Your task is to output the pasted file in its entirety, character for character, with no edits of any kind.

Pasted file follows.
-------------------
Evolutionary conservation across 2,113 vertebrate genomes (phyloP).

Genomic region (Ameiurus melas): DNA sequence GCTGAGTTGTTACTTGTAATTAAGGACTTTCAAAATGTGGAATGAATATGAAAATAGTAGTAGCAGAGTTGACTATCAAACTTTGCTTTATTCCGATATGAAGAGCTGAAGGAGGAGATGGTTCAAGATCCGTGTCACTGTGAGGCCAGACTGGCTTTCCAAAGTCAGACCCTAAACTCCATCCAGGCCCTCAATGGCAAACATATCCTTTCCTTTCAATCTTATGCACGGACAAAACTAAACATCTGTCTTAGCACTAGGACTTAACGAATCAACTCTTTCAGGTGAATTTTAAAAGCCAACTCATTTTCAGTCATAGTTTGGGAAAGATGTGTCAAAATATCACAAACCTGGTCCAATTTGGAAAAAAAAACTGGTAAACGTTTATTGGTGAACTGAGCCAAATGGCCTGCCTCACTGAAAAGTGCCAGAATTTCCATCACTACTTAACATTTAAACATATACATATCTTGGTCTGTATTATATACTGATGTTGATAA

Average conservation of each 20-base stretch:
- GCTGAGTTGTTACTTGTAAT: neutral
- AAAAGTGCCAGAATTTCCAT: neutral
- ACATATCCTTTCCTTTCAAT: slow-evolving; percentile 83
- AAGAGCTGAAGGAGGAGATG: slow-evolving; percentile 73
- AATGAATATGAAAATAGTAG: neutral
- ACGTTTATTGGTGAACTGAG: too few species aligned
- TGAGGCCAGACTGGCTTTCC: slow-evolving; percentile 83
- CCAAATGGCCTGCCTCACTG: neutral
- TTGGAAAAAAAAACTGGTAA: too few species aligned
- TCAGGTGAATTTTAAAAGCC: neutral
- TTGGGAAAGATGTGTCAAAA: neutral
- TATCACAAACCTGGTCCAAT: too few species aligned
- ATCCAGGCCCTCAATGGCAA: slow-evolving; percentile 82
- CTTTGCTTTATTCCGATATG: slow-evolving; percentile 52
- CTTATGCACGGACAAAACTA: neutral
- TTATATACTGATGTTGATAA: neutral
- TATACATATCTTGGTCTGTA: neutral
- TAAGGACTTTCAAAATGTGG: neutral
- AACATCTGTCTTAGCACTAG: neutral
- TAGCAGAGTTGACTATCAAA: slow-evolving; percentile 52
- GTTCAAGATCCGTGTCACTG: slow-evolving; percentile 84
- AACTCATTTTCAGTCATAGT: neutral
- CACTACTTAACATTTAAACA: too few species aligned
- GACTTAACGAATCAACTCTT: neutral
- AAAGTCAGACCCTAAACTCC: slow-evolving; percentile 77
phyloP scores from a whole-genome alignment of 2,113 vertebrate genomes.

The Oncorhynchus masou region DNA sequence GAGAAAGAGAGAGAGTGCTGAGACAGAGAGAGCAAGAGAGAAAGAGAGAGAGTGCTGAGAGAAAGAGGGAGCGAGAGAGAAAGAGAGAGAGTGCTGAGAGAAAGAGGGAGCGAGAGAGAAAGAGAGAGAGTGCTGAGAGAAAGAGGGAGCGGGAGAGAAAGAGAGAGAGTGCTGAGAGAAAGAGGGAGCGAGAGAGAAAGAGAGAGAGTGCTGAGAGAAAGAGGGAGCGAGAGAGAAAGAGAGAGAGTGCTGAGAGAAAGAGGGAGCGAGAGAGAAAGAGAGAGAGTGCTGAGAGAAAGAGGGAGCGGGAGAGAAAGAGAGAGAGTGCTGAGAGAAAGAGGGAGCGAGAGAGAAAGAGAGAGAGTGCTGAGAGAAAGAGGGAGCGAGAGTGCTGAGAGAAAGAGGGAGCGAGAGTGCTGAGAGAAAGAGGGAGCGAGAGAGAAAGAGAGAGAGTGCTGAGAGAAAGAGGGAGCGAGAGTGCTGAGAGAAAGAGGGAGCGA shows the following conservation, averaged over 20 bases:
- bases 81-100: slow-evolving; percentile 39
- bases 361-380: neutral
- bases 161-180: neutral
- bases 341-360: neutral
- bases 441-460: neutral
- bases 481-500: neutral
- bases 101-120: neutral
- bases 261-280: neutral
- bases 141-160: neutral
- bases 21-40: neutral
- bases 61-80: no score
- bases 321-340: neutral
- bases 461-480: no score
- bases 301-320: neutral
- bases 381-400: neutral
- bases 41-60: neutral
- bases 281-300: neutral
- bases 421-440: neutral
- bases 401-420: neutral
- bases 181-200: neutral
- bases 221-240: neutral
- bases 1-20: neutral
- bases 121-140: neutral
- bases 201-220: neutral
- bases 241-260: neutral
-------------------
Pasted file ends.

Evolutionary conservation across 2,113 vertebrate genomes (phyloP).

Genomic region (Ameiurus melas): DNA sequence GCTGAGTTGTTACTTGTAATTAAGGACTTTCAAAATGTGGAATGAATATGAAAATAGTAGTAGCAGAGTTGACTATCAAACTTTGCTTTATTCCGATATGAAGAGCTGAAGGAGGAGATGGTTCAAGATCCGTGTCACTGTGAGGCCAGACTGGCTTTCCAAAGTCAGACCCTAAACTCCATCCAGGCCCTCAATGGCAAACATATCCTTTCCTTTCAATCTTATGCACGGACAAAACTAAACATCTGTCTTAGCACTAGGACTTAACGAATCAACTCTTTCAGGTGAATTTTAAAAGCCAACTCATTTTCAGTCATAGTTTGGGAAAGATGTGTCAAAATATCACAAACCTGGTCCAATTTGGAAAAAAAAACTGGTAAACGTTTATTGGTGAACTGAGCCAAATGGCCTGCCTCACTGAAAAGTGCCAGAATTTCCATCACTACTTAACATTTAAACATATACATATCTTGGTCTGTATTATATACTGATGTTGATAA

Average conservation of each 20-base stretch:
- GCTGAGTTGTTACTTGTAAT: neutral
- AAAAGTGCCAGAATTTCCAT: neutral
- ACATATCCTTTCCTTTCAAT: slow-evolving; percentile 83
- AAGAGCTGAAGGAGGAGATG: slow-evolving; percentile 73
- AATGAATATGAAAATAGTAG: neutral
- ACGTTTATTGGTGAACTGAG: too few species aligned
- TGAGGCCAGACTGGCTTTCC: slow-evolving; percentile 83
- CCAAATGGCCTGCCTCACTG: neutral
- TTGGAAAAAAAAACTGGTAA: too few species aligned
- TCAGGTGAATTTTAAAAGCC: neutral
- TTGGGAAAGATGTGTCAAAA: neutral
- TATCACAAACCTGGTCCAAT: too few species aligned
- ATCCAGGCCCTCAATGGCAA: slow-evolving; percentile 82
- CTTTGCTTTATTCCGATATG: slow-evolving; percentile 52
- CTTATGCACGGACAAAACTA: neutral
- TTATATACTGATGTTGATAA: neutral
- TATACATATCTTGGTCTGTA: neutral
- TAAGGACTTTCAAAATGTGG: neutral
- AACATCTGTCTTAGCACTAG: neutral
- TAGCAGAGTTGACTATCAAA: slow-evolving; percentile 52
- GTTCAAGATCCGTGTCACTG: slow-evolving; percentile 84
- AACTCATTTTCAGTCATAGT: neutral
- CACTACTTAACATTTAAACA: too few species aligned
- GACTTAACGAATCAACTCTT: neutral
- AAAGTCAGACCCTAAACTCC: slow-evolving; percentile 77
phyloP scores from a whole-genome alignment of 2,113 vertebrate genomes.

The Oncorhynchus masou region DNA sequence GAGAAAGAGAGAGAGTGCTGAGACAGAGAGAGCAAGAGAGAAAGAGAGAGAGTGCTGAGAGAAAGAGGGAGCGAGAGAGAAAGAGAGAGAGTGCTGAGAGAAAGAGGGAGCGAGAGAGAAAGAGAGAGAGTGCTGAGAGAAAGAGGGAGCGGGAGAGAAAGAGAGAGAGTGCTGAGAGAAAGAGGGAGCGAGAGAGAAAGAGAGAGAGTGCTGAGAGAAAGAGGGAGCGAGAGAGAAAGAGAGAGAGTGCTGAGAGAAAGAGGGAGCGAGAGAGAAAGAGAGAGAGTGCTGAGAGAAAGAGGGAGCGGGAGAGAAAGAGAGAGAGTGCTGAGAGAAAGAGGGAGCGAGAGAGAAAGAGAGAGAGTGCTGAGAGAAAGAGGGAGCGAGAGTGCTGAGAGAAAGAGGGAGCGAGAGTGCTGAGAGAAAGAGGGAGCGAGAGAGAAAGAGAGAGAGTGCTGAGAGAAAGAGGGAGCGAGAGTGCTGAGAGAAAGAGGGAGCGA shows the following conservation, averaged over 20 bases:
- bases 81-100: slow-evolving; percentile 39
- bases 361-380: neutral
- bases 161-180: neutral
- bases 341-360: neutral
- bases 441-460: neutral
- bases 481-500: neutral
- bases 101-120: neutral
- bases 261-280: neutral
- bases 141-160: neutral
- bases 21-40: neutral
- bases 61-80: no score
- bases 321-340: neutral
- bases 461-480: no score
- bases 301-320: neutral
- bases 381-400: neutral
- bases 41-60: neutral
- bases 281-300: neutral
- bases 421-440: neutral
- bases 401-420: neutral
- bases 181-200: neutral
- bases 221-240: neutral
- bases 1-20: neutral
- bases 121-140: neutral
- bases 201-220: neutral
- bases 241-260: neutral